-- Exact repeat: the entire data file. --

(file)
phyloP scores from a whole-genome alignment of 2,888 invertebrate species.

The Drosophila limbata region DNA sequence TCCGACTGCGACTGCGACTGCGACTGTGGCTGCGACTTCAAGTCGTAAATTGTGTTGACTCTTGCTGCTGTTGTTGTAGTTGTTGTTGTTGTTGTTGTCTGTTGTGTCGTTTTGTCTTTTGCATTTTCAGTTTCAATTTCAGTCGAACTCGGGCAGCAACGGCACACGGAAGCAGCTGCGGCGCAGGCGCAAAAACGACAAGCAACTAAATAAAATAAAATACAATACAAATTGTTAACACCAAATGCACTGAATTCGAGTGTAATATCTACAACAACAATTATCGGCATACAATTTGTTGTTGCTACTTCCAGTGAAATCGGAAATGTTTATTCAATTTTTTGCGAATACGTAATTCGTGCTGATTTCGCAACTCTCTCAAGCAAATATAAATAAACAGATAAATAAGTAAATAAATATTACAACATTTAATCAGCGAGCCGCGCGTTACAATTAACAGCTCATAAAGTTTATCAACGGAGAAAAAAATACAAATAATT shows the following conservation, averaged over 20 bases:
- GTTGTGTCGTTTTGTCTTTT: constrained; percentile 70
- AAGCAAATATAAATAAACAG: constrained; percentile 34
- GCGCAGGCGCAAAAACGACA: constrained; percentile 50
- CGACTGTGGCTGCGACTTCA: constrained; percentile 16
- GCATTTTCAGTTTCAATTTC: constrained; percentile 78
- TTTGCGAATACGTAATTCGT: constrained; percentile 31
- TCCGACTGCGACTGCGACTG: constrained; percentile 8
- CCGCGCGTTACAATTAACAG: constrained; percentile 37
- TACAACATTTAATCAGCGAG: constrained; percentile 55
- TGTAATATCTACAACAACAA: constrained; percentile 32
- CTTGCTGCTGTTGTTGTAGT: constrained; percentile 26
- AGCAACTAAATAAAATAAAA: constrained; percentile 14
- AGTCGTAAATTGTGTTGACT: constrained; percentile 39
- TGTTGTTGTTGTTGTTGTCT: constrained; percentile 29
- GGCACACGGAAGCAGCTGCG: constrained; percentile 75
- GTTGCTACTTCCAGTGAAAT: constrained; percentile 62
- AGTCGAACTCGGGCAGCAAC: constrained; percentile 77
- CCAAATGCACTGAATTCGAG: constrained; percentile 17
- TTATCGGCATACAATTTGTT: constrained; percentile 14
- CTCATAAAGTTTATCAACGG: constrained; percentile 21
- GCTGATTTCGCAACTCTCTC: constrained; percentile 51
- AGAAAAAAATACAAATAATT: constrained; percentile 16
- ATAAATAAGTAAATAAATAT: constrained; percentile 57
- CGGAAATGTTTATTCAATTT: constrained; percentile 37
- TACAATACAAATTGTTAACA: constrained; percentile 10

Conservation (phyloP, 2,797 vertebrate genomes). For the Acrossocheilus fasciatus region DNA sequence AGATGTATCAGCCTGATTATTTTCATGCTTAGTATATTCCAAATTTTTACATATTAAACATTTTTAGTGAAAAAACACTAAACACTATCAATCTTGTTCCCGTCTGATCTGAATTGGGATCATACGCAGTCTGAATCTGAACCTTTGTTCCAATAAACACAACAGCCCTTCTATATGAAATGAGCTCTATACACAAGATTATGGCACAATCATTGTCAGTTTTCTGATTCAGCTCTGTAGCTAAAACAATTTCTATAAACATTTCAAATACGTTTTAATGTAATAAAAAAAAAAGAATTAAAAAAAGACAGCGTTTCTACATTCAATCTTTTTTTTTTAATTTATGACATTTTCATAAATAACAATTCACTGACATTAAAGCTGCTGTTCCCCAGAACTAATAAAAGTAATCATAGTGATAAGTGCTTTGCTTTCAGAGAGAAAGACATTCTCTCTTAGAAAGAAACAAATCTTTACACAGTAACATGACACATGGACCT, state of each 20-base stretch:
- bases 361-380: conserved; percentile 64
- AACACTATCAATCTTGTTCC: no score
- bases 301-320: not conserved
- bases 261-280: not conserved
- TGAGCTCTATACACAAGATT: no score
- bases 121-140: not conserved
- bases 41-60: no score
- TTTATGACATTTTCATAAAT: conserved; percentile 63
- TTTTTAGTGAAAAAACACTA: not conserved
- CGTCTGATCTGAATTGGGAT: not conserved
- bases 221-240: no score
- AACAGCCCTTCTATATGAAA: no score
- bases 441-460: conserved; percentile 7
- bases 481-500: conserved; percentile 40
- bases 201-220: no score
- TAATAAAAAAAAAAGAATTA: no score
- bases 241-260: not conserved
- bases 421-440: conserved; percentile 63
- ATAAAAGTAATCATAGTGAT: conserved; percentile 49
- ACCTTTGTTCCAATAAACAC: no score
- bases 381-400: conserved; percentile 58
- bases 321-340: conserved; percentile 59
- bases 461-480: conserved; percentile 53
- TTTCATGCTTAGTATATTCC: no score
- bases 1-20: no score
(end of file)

phyloP scores from a whole-genome alignment of 2,888 invertebrate species.

The Drosophila limbata region DNA sequence TCCGACTGCGACTGCGACTGCGACTGTGGCTGCGACTTCAAGTCGTAAATTGTGTTGACTCTTGCTGCTGTTGTTGTAGTTGTTGTTGTTGTTGTTGTCTGTTGTGTCGTTTTGTCTTTTGCATTTTCAGTTTCAATTTCAGTCGAACTCGGGCAGCAACGGCACACGGAAGCAGCTGCGGCGCAGGCGCAAAAACGACAAGCAACTAAATAAAATAAAATACAATACAAATTGTTAACACCAAATGCACTGAATTCGAGTGTAATATCTACAACAACAATTATCGGCATACAATTTGTTGTTGCTACTTCCAGTGAAATCGGAAATGTTTATTCAATTTTTTGCGAATACGTAATTCGTGCTGATTTCGCAACTCTCTCAAGCAAATATAAATAAACAGATAAATAAGTAAATAAATATTACAACATTTAATCAGCGAGCCGCGCGTTACAATTAACAGCTCATAAAGTTTATCAACGGAGAAAAAAATACAAATAATT shows the following conservation, averaged over 20 bases:
- GTTGTGTCGTTTTGTCTTTT: constrained; percentile 70
- AAGCAAATATAAATAAACAG: constrained; percentile 34
- GCGCAGGCGCAAAAACGACA: constrained; percentile 50
- CGACTGTGGCTGCGACTTCA: constrained; percentile 16
- GCATTTTCAGTTTCAATTTC: constrained; percentile 78
- TTTGCGAATACGTAATTCGT: constrained; percentile 31
- TCCGACTGCGACTGCGACTG: constrained; percentile 8
- CCGCGCGTTACAATTAACAG: constrained; percentile 37
- TACAACATTTAATCAGCGAG: constrained; percentile 55
- TGTAATATCTACAACAACAA: constrained; percentile 32
- CTTGCTGCTGTTGTTGTAGT: constrained; percentile 26
- AGCAACTAAATAAAATAAAA: constrained; percentile 14
- AGTCGTAAATTGTGTTGACT: constrained; percentile 39
- TGTTGTTGTTGTTGTTGTCT: constrained; percentile 29
- GGCACACGGAAGCAGCTGCG: constrained; percentile 75
- GTTGCTACTTCCAGTGAAAT: constrained; percentile 62
- AGTCGAACTCGGGCAGCAAC: constrained; percentile 77
- CCAAATGCACTGAATTCGAG: constrained; percentile 17
- TTATCGGCATACAATTTGTT: constrained; percentile 14
- CTCATAAAGTTTATCAACGG: constrained; percentile 21
- GCTGATTTCGCAACTCTCTC: constrained; percentile 51
- AGAAAAAAATACAAATAATT: constrained; percentile 16
- ATAAATAAGTAAATAAATAT: constrained; percentile 57
- CGGAAATGTTTATTCAATTT: constrained; percentile 37
- TACAATACAAATTGTTAACA: constrained; percentile 10

Conservation (phyloP, 2,797 vertebrate genomes). For the Acrossocheilus fasciatus region DNA sequence AGATGTATCAGCCTGATTATTTTCATGCTTAGTATATTCCAAATTTTTACATATTAAACATTTTTAGTGAAAAAACACTAAACACTATCAATCTTGTTCCCGTCTGATCTGAATTGGGATCATACGCAGTCTGAATCTGAACCTTTGTTCCAATAAACACAACAGCCCTTCTATATGAAATGAGCTCTATACACAAGATTATGGCACAATCATTGTCAGTTTTCTGATTCAGCTCTGTAGCTAAAACAATTTCTATAAACATTTCAAATACGTTTTAATGTAATAAAAAAAAAAGAATTAAAAAAAGACAGCGTTTCTACATTCAATCTTTTTTTTTTAATTTATGACATTTTCATAAATAACAATTCACTGACATTAAAGCTGCTGTTCCCCAGAACTAATAAAAGTAATCATAGTGATAAGTGCTTTGCTTTCAGAGAGAAAGACATTCTCTCTTAGAAAGAAACAAATCTTTACACAGTAACATGACACATGGACCT, state of each 20-base stretch:
- bases 361-380: conserved; percentile 64
- AACACTATCAATCTTGTTCC: no score
- bases 301-320: not conserved
- bases 261-280: not conserved
- TGAGCTCTATACACAAGATT: no score
- bases 121-140: not conserved
- bases 41-60: no score
- TTTATGACATTTTCATAAAT: conserved; percentile 63
- TTTTTAGTGAAAAAACACTA: not conserved
- CGTCTGATCTGAATTGGGAT: not conserved
- bases 221-240: no score
- AACAGCCCTTCTATATGAAA: no score
- bases 441-460: conserved; percentile 7
- bases 481-500: conserved; percentile 40
- bases 201-220: no score
- TAATAAAAAAAAAAGAATTA: no score
- bases 241-260: not conserved
- bases 421-440: conserved; percentile 63
- ATAAAAGTAATCATAGTGAT: conserved; percentile 49
- ACCTTTGTTCCAATAAACAC: no score
- bases 381-400: conserved; percentile 58
- bases 321-340: conserved; percentile 59
- bases 461-480: conserved; percentile 53
- TTTCATGCTTAGTATATTCC: no score
- bases 1-20: no score